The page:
The defensive end position has been the hottest topic for the Dallas Cowboys so far in the 2019 offseason. But despite contract negotiations, acquisitions, suspensions, and bar brawls involving various players, one name you haven’t heard much is 2017 first-round pick Taco Charlton. Where does he fit into all of this activity?
There’s no denying that it’s been a disappointing start to Charlton’s NFL career. Even as a 28th-overall pick, the expectations of quick impact come with anyone taken in the first round.
Worst for Taco is that he went into this offseason on a bit of a down note. Late last year, he missed a few games as a healthy scratch from the active 46-man game day roster. There were murmurings that he’d fallen out of favor with Defensive Coordinator Rod Marinelli, with his work ethic being brought into question.
Even with a couple of solid games in Weeks 16 and 17, the lasting impression of Charlton has been the disappointment. And now that Dallas has made a trade for veteran DE Robert Quinn and signed free agent Kerry Hyder, some are speculating that they’ve already soured on him.
But if you look at the big picture at defensive end, and particularly beyond 2019, you can see why the Cowboys shouldn’t throw in the towel on Taco just yet.
Just look at the contract situations for their current DE talent:
- DeMarcus Lawrence – Franchise tagged, currently unsigned
- Randy Gregory – TBD pending suspension
- Tyrone Crawford – Likely salary cap casualty in 2020
- Robert Quinn – One-year deal
- Kerry Hyder – One-year deal
- Taco Charlton – Signed thru 2020, team option in 2021
- Dorance Armstrong – Signed thru 2021
As you can see, Dallas doesn’t really have a stockpile of defensive ends beyond this season. Even if they get Lawrence signed to a long-term deal, all those names between Tank and Taco are suspect to be part of the team beyond 2019.
That means the Cowboys can’t afford kick Charlton to the curb just yet. If anything, they should be rooting hard for him to deliver on that first-round potential.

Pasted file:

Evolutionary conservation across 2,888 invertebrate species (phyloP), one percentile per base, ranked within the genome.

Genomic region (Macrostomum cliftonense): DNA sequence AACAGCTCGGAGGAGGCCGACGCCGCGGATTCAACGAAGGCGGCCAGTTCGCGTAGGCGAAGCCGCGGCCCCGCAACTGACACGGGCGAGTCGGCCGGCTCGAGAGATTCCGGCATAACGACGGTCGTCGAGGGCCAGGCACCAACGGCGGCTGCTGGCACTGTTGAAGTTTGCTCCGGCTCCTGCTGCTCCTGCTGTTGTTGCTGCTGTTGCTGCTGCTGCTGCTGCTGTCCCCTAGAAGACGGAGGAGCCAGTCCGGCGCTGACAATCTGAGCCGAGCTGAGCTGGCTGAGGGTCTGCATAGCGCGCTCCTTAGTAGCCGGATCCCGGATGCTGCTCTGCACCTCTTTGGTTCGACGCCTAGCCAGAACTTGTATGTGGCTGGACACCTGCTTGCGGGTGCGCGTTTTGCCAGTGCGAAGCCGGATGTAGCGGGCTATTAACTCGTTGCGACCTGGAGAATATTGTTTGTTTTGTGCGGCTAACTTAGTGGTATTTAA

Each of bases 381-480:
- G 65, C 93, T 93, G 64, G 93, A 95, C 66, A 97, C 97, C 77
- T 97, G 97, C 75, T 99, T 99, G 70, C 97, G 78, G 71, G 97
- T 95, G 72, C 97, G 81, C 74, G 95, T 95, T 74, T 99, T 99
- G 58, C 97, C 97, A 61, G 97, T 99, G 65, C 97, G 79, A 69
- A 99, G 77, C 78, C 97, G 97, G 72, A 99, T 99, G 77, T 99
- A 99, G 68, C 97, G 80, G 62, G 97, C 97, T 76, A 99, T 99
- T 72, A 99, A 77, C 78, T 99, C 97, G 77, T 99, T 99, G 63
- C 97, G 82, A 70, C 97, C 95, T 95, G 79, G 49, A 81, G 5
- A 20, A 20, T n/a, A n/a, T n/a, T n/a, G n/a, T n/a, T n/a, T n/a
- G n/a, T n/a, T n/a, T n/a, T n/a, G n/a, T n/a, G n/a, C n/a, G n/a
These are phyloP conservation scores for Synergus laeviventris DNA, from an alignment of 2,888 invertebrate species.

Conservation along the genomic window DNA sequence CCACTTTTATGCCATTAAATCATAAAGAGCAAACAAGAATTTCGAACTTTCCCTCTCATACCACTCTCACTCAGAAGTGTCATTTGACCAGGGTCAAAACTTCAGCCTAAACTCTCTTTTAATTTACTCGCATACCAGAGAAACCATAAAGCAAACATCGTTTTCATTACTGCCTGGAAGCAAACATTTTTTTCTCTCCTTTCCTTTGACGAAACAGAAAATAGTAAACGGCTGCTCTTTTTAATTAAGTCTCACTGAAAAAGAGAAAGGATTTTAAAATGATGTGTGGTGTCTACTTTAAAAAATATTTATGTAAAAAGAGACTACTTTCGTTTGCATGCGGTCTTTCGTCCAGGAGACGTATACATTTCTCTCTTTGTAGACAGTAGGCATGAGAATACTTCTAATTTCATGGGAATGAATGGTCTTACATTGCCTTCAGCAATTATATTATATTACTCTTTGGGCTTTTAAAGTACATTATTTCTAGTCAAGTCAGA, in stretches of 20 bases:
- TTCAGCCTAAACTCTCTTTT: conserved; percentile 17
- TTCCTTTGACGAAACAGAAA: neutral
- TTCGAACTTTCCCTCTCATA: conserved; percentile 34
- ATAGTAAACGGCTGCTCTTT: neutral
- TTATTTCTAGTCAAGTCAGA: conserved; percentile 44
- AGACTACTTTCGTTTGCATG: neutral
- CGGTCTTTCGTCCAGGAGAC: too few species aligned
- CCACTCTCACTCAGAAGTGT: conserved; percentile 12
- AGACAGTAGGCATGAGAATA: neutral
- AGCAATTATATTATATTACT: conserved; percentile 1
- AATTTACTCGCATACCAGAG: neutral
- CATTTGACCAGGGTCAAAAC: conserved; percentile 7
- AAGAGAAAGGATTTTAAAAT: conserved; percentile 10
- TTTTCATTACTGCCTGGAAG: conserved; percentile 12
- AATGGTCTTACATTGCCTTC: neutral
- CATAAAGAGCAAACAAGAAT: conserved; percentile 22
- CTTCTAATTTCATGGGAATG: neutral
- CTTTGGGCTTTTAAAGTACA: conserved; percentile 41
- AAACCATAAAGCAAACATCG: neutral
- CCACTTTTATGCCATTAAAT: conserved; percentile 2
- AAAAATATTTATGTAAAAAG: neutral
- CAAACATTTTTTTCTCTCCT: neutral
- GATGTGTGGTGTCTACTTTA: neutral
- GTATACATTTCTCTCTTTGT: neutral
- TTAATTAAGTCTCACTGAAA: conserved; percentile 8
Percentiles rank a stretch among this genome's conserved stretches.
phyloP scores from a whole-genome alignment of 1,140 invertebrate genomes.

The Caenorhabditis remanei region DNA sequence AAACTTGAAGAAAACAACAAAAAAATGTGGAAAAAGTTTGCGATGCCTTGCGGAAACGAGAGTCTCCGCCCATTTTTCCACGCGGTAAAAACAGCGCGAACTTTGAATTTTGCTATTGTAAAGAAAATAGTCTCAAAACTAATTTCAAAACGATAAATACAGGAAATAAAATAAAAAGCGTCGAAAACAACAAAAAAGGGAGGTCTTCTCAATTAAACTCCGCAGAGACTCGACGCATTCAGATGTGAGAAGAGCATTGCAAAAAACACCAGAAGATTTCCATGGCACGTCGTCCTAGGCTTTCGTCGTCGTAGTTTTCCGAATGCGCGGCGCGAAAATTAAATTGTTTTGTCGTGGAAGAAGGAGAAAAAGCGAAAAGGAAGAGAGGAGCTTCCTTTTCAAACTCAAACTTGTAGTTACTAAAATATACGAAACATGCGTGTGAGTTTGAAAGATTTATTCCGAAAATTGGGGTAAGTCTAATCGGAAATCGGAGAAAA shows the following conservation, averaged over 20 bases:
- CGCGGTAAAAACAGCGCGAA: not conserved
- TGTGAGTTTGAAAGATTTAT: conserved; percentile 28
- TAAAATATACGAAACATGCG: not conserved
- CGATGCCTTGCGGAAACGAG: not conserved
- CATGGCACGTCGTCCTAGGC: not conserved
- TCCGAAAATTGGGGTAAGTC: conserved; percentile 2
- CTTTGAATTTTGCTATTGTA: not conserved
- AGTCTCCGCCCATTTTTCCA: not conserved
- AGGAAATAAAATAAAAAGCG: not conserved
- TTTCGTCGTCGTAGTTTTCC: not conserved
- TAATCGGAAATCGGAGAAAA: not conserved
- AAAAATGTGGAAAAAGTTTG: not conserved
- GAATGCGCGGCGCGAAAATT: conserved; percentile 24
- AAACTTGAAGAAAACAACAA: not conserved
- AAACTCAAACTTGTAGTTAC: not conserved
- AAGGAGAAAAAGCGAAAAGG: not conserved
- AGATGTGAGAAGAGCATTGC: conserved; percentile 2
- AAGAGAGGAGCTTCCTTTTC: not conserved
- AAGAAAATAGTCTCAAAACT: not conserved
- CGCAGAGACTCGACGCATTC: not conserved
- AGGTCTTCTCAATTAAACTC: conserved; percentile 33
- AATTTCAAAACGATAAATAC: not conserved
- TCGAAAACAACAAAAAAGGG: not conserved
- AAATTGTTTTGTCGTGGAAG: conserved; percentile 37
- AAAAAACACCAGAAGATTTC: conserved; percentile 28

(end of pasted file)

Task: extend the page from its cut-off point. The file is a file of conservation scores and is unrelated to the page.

Positive signs from Taco in 2019 would mean getting a potential discount for a starting defensive end in 2020, when he still counts just $3.2 million on the last year of his rookie deal. Dallas would also need to decide what to do about the fifth-year option in 2021, which currently projects to be around $9.5-10 million for a defense end taken in the late first round.
If Charlton can finally play up to his perceived potential from two years ago, then those would be bargain prices.
The problem that Taco Charlton now faces, though, is getting the opportunities in 2019 to show what he can do going forward. The Cowboys seem to be loading up on DE players, and they may still have Randy Gregory back next year despite his current situation.
Last season, Taco only appeared on 39% of the team’s total defensive snaps. That number could go down now that Quinn is in the mix.
Dallas’ aggressive move to obtain Quinn may suggest that they’re worried about some players’ availability. At the least, they’re covering themselves in case things don’t go right with Lawrence’s contract talks or Gregory’s reinstatement.
If either of those situations were to end unfavorably, that could help open the door for Taco’s playing time next year.
Another scenario to consider is that the Cowboys might look to trade Charlton at some point this year, perhaps even during the upcoming draft. They’re certainly not going to get back a first or even second-round pick at this point, but a DE-needy team might be willing give up something for a guy with 2-3 years left on his contract.
The point here is that we shouldn’t mistake these other moves at defensive end this offseason as a sign that the Cowboys will just cut bait with Taco Charlton this offseason. He still has value to them given his contract, and potentially to other teams in a trade. Maybe someone else who liked him in the 2017 draft would think they can get more out of him than Dallas has.
Despite the disappointing start, Taco may still have a positive impact on the Cowboys one way or another.